This private, unrelenting grappling with words looks—is—quite different from the public contention I ask the children to take part in in the classroom. And yet it is the same. The arguments, the struggles, the jostling to be allowed to keep one’s pet idea, the temptation to throw the whole lot over and sulk for the afternoon—it’s all there, only now it’s going on, mostly inarticulately, in my own head, and I am playing all the parts: the pushy one, the sly one, the smart one, the beguiled one, the creative one, the amazed one, the shy one, the exasperated one, the delighted one.
The conditions for writing are time, space and three meals a day. A deadline is also very useful. Mood plays no role. If one relied on mood, nothing would get written—ever. Detrimental conditions are conflicting obligations, and they are many. Life is complicated. Writing, for all its problems and challenges, is at heart rather simple. It’s just a question of getting chair-shaped in pursuit of whatever it is that the subconscious throws up—and it does throw things up, eventually, if one if one sits and thinks and sits and taps for long enough. At least, that is how one finds the material. Then there’s the application of the craft. Shaping the sentences, building the paragraphs, beating out the dialogue, structuring the story, tuning the narrative voice. This is the part that has to do with being a writer rather than any other kind of artist. It is engaging with language as a potter engages with clay or a dancer engages with dance. As an editor, a teacher and a translator, I come at this craft from different angles, in my own practice and in more public engagements. These commitments are—unlike the life stuff—not in conflict with the writing, but rather feed into it. One learns from one’s students. One learns from the authors one is editing or translating. One even, oddly, learns from oneself. One hears oneself explaining a concept or a skill to a student, and suddenly a solution to an entirely other problem proposes itself.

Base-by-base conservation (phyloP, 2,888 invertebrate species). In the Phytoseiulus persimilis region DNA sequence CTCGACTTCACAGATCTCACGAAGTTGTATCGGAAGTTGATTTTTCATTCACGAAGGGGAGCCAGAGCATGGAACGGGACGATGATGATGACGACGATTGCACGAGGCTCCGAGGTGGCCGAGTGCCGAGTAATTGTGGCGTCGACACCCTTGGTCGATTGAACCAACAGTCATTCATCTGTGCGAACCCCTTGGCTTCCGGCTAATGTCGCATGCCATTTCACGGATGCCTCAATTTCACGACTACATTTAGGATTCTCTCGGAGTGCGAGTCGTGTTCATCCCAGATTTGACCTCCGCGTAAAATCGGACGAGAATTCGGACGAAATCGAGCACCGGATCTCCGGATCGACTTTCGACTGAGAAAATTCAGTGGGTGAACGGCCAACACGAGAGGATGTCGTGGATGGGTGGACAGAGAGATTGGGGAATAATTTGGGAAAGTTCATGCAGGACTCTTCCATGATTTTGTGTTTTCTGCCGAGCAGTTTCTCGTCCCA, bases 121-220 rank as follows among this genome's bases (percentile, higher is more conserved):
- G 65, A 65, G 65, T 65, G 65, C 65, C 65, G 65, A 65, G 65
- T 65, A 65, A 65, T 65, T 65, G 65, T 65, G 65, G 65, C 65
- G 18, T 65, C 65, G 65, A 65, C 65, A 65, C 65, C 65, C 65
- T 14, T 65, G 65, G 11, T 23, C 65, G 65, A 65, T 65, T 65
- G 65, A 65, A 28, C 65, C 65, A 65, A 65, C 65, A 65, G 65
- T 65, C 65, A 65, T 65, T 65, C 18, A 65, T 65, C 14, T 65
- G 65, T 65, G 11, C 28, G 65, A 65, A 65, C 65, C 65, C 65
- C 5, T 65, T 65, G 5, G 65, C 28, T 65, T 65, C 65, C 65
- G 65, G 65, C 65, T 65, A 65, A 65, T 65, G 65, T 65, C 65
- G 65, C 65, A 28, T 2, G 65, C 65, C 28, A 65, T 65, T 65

Most of my writing is for children. This is not a choice, much less a career move. It just comes out that way. I don’t draw on particular childhood experiences—nothing, I suspect, is less interesting to today’s children than adults’ memories of childhood. What I do remember is much more general but also, I think, more useful: I remember what it feels like to be a child. And for all the changes there have been in the experience of childhood over the fifty-odd years since I was a child, the essential emotional weather of childhood is, I believe, constant from generation to generation.
As to the purpose of all this, even as a children’s writer, I don’t think of myself as primarily a storyteller. Fiction involves story, of course, but I find the idea, that the true and only end of fiction writing is storytelling, futile and depressing. The story is a way of structuring the work and a supremely useful way of engaging the reader, but that’s a technical consideration. Not that I think little of the technicalities. Puzzling out the plot and drawing the reader into the web of the story is immensely absorbing work, and the better that work is done, the better the fiction is likely to be. But whatever it is that I am about when I sit chair-shaped and eke out my words, it’s not storytelling.
Sentimental as it may sound, I would have to say that the true purpose of all this is—enchantment.